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F. Liszt – “Ständchen” Piano Transcriptions After Schubert – Khatia Buniatishvili

F. Liszt – “Ständchen” Piano Transcriptions After Schubert – Khatia Buniatishvili (with sheet music in our Library)

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F. Liszt free sheet music & scores pdf

F. Liszt – “Ständchen” Piano Transcriptions After Schubert – Khatia Buniatishvili (with sheet music in our Library)

Ständchen” (known in English by its first line “Hark, hark, the lark” or “Serenade”), D 889, is a lied for solo voice and piano by Franz Schubert, composed in July 1826 in the then village of Währing. It is a setting of the “Song” in act 2, scene 3 of Shakespeare‘s Cymbeline. The song was first published by Anton Diabelli in 1830, two years after the composer’s death. The song in its original form is relatively short, and two further verses by Friedrich Reil were added to Diabelli’s second edition of 1832.

Although the German translation which Schubert used has been attributed to August Wilhelm Schlegel (apparently on the basis of various editions of Cymbeline bearing his name published in Vienna in 1825 and 1826), the text is not exactly the same as the one which Schubert set: and this particular adaptation of Shakespeare had already been published as early as 1810 as the work of Abraham Voß, and again – under the joint names of A. W. Schlegel and Johann Joachim Eschenburg – in a collected Shakespeare edition of 1811.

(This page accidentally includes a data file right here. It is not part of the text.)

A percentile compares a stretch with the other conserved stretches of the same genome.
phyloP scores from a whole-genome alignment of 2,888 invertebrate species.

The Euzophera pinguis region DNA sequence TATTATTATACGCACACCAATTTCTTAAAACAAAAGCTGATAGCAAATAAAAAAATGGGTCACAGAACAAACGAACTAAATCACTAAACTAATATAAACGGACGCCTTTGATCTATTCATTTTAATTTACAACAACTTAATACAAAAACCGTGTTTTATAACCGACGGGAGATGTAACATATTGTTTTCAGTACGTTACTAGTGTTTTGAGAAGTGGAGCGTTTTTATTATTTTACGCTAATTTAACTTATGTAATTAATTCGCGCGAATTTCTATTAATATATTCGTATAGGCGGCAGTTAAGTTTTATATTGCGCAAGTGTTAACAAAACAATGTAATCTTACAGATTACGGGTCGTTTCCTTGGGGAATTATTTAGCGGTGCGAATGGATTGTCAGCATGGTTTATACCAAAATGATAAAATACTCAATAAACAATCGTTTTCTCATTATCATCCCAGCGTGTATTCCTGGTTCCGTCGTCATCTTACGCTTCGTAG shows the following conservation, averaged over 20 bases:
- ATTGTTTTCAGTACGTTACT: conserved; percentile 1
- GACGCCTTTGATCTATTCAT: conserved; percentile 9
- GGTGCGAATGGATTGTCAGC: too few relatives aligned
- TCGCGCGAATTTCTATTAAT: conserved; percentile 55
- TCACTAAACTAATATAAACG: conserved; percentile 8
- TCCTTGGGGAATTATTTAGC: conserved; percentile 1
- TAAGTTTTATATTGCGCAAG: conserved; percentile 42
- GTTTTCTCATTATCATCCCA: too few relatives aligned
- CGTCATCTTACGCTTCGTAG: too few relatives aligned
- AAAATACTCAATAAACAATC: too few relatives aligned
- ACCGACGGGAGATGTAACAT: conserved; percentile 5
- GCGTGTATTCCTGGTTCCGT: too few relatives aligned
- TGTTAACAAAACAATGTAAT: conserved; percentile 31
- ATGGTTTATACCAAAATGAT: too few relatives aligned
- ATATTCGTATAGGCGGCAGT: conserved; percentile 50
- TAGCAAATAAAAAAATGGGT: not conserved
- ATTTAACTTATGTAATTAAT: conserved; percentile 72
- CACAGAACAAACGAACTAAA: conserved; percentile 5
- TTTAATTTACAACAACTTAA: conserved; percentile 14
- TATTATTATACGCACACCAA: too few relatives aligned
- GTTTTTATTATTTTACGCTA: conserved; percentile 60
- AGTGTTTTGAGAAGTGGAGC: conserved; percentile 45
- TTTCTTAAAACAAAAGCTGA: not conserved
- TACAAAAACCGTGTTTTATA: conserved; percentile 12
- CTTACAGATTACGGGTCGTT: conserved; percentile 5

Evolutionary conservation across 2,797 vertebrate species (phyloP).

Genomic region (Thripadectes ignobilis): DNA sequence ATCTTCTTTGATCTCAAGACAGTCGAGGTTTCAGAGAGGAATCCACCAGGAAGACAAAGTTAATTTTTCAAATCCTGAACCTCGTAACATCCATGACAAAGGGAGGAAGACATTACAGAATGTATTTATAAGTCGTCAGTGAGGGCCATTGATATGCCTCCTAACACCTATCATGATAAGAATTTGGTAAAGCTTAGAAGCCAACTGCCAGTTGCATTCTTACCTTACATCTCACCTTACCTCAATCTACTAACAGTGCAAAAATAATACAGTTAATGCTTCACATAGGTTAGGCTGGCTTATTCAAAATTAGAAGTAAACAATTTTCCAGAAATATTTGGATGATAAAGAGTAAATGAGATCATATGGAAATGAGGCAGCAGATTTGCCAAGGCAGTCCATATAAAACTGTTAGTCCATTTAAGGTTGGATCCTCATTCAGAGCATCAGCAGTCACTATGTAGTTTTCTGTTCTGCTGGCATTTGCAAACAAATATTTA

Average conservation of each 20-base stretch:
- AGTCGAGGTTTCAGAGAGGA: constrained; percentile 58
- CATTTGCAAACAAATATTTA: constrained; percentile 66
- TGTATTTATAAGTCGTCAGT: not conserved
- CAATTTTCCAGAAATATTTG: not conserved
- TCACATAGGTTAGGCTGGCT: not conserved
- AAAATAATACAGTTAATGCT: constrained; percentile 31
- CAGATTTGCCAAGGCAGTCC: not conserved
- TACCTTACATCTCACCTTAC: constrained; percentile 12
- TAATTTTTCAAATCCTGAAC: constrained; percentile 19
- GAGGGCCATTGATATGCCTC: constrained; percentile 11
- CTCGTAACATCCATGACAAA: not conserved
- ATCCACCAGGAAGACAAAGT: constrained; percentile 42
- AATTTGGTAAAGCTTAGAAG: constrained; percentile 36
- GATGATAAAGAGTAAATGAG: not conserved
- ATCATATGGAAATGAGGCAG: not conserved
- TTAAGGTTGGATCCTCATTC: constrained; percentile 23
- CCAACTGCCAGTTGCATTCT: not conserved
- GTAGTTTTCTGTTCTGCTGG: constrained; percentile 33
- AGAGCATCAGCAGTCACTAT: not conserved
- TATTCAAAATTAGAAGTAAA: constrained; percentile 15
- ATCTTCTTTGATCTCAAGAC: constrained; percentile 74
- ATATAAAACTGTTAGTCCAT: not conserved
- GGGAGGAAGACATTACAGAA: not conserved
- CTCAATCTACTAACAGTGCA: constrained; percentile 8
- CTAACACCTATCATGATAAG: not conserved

The German word Ständchen is unspecific about the time of the homage. As others have pointed out, and as Furness in his ‘Variorum Edition’ of Cymbeline makes abundantly clear, “This present song is the supreme crown of all aubades…” The Schirmer edition of Liszt’s transcription for solo piano clarifies the context with the title of Morgenständchen (morning serenade), and the German title of Schubert’s song would be more accurately rendered in English as Aubade.

“Ständchen” has been arranged for various instrumental combinations, including Franz Liszt‘s transcription for solo piano, published by Diabelli in 1838 as no. 9, “Ständchen von Shakespeare”, of his 12 Lieder von Franz Schubert, S.558.